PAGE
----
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Public finance can help resolve the "chicken and egg" situation for fuel cell technologies and green hydrogen: Financing fuel cell technologies now is key for Europe's sustainable energy future beyond Copenhagen


09 Dec 2009


Climate & Environment
Sustainable Dev.

[Brussels, 09 December 2009]

The way to a cleaner energy future that includes zero emission fuel cells and hydrogen technologies exists but it has to be paved by public funding. This will allow the initially required economies of scale in the production of fuel cells and therewith bring about the market demand for green hydrogen[1]. FuelCellEurope calls on Member States and public stakeholders gathering at the UN COP 15 Final Summit in Copenhagen to foresee large scale fuel cells and hydrogen demonstration projects in their plans, to help bring these new technologies to market entry level.

When combined with green hydrogen, fuel cell technologies in transport and stationary applications have zero Greenhouse Gas emissions, and zero NOx and SOx. To achieve this as a widespread reality there are two main hurdles to overcome: the price of the fuel cells and the availability of green or clean hydrogen. Those who are saying that fuel cells are uninteresting because there is no green hydrogen are wrong. Firstly eventually market demand for green hydrogen will stimulate production and availability. And second because even with grey hydrogen fuel cells already offer the most energy efficient technology available today and significant Greenhouse Gas emissions reductions compared to conventional technologies.

Fuel cells can be compared to batteries as they produce electricity that can be used in electrical applications of any kind. The difference with batteries is that fuel cells do not need to be recharged but can continue to operate as long as they are provided with fuel. This difference is a key advantage for a large number of both stationary and transport applications where operational downtimes for recharging and operating autonomy are essential requirements. The question however is not if one or the other technology will prevail. Both technologies will in a variety of hybridized forms deliver the best combination for advanced energy systems delivering the best operational outcomes. Fuel cells and batteries like each other, they do not bite each other.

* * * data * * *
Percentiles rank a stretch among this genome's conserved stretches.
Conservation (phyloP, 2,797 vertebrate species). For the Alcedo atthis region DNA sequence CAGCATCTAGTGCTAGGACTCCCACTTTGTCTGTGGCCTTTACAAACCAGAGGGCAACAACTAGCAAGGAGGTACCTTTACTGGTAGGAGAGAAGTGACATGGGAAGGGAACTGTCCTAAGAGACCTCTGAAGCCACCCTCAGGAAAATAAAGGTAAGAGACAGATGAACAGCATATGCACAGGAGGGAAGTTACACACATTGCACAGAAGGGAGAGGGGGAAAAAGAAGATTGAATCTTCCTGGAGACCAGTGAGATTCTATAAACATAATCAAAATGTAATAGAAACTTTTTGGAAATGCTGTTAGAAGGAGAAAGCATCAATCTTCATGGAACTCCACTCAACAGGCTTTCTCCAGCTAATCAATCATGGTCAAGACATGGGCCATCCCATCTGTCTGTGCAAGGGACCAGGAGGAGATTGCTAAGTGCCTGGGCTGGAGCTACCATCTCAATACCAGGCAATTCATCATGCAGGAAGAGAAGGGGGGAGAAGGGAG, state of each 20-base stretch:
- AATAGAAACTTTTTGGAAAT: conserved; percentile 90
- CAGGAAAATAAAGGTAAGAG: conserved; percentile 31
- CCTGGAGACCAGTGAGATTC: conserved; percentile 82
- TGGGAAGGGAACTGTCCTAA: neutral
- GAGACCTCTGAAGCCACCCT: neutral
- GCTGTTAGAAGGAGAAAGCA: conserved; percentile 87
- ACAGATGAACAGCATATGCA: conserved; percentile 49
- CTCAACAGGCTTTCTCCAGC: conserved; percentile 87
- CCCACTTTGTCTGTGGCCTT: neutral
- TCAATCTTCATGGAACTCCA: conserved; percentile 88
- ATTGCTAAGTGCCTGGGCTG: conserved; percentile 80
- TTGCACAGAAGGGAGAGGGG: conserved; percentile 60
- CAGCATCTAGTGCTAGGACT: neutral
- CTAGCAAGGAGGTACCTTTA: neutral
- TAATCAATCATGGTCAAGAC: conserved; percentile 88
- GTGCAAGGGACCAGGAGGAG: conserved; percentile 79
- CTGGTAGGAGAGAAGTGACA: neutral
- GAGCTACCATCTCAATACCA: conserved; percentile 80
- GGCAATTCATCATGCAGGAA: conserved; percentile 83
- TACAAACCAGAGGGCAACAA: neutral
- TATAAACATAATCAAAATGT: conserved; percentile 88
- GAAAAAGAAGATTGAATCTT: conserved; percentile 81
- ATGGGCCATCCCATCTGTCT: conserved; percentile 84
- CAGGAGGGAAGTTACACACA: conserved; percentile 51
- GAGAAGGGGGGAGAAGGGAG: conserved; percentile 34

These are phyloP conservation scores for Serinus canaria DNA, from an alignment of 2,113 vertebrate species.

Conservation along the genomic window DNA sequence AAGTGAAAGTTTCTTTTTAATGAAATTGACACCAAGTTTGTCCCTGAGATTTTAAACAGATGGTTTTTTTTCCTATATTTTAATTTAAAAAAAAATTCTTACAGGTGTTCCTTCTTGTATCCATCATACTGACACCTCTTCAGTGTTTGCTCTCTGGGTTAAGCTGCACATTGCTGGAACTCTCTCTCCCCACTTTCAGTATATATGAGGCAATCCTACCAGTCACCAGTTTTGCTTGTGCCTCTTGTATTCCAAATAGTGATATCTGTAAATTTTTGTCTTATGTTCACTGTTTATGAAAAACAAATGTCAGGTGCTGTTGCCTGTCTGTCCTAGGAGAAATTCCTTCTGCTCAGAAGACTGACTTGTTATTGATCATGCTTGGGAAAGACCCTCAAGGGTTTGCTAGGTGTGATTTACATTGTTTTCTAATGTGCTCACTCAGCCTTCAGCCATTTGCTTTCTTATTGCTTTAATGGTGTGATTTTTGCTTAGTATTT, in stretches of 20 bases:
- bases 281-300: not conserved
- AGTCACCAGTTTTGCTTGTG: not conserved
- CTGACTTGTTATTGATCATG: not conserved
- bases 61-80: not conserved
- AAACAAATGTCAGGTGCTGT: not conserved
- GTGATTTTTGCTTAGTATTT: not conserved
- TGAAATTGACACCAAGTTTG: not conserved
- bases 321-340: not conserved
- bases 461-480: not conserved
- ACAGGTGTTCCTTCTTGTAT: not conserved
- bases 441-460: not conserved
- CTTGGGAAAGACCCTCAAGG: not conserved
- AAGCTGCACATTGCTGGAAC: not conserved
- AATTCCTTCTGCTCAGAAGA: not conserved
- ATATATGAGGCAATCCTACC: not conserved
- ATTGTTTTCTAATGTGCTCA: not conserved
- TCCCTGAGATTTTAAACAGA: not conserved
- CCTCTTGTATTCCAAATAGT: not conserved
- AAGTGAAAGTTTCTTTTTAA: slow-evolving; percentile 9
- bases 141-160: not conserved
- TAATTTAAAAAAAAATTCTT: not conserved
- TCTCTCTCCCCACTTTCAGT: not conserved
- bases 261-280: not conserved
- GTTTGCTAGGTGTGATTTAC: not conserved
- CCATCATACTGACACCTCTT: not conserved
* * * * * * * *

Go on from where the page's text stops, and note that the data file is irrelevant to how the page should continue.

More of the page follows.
Fuel cells are expensive today but will become a lot cheaper with economies of scale. Fuel cells nearly everywhere are still produced in small quantities for commercial applications where higher prices are compensated for by the much higher technical and user benefits. But many fuel cells are individually hand built for subsidized research and demonstration purposes. Larger orders will reduce the costs of fuel cells production in all areas and increase competition. The required investments for these larger orders have to be stimulated by public finance or regulation because market forces alone cannot make it happen. The technology is there, yet meeting the market entry targets will require substantial additional effort. In the United States for example it was demonstrated that thanks to the public support of the Department of Energy (DoE), the cost of automotive fuel cells has been significantly reduced from $275/kW in 2002 to $61/kW in 2009. But more can be done.  Another groundbreaking project highlighting the importance of public support for fuel cells and hydrogen is the "HyFLEET.Cute Project", which thanks to an EC grant of 19 M€ for a total budget of 43 M€, saw more than 8.5 million happy public transport passengers travelling all together more than 2.5 million Km.

Green hydrogen can today be produced without technical difficulty. However grey hydrogen made from fossil fuels is today the cheapest way of obtaining hydrogen. Hydrogen is a well established industrial gas that is produced and delivered every day all over the world for a variety of applications without any technical problems or dangers. Green hydrogen is equally safe but additionally can be totally CO2 free. Green hydrogen is today expensive to produce. With planned increases in available renewable energies such a wind, solar and biomass, for example, producing green hydrogen can in future become cheaper and more abundant. There will however be no commercial demand for green hydrogen if there are no fuel cells to use it in. Therefore the development of fuel cells and hydrogen technologies has to happen today even if green hydrogen can only be delivered tomorrow.

Janez Potocnik, EU Commissioner for Science and Research commenting the Communication on "Financing low carbon technologies"[2] said in October that "Up-grading investment in research in clean technologies is urgent if Europe is to make the road to Copenhagen and beyond cheaper". The referred to Communication says that "additional public and private funding needed for fuel cells and hydrogen technologies is currently estimated as 5€bn for the period 2013-2020." Thereby the Commission's estimate matches in fact the requirements made by the European Hydrogen and Fuel Cell Technology Platform (HFP) in 2007 in its then formulated Deployment Strategy.

In conclusion, investing and committing to fuel cell technologies today is critical to shape the future of a sustainable Europe.

Fuel cells work towards a clean, secure and de-carbonized energy future for Europe, while at the same time also creating economic growth and local employment. Fuel cell technologies fully integrate in clean cities of the future, as they improve health related air quality and considerably reduce noise. Supporting fuel cells first is the way to resolve the hydrogen issue and the answer to the "chicken and egg" problem.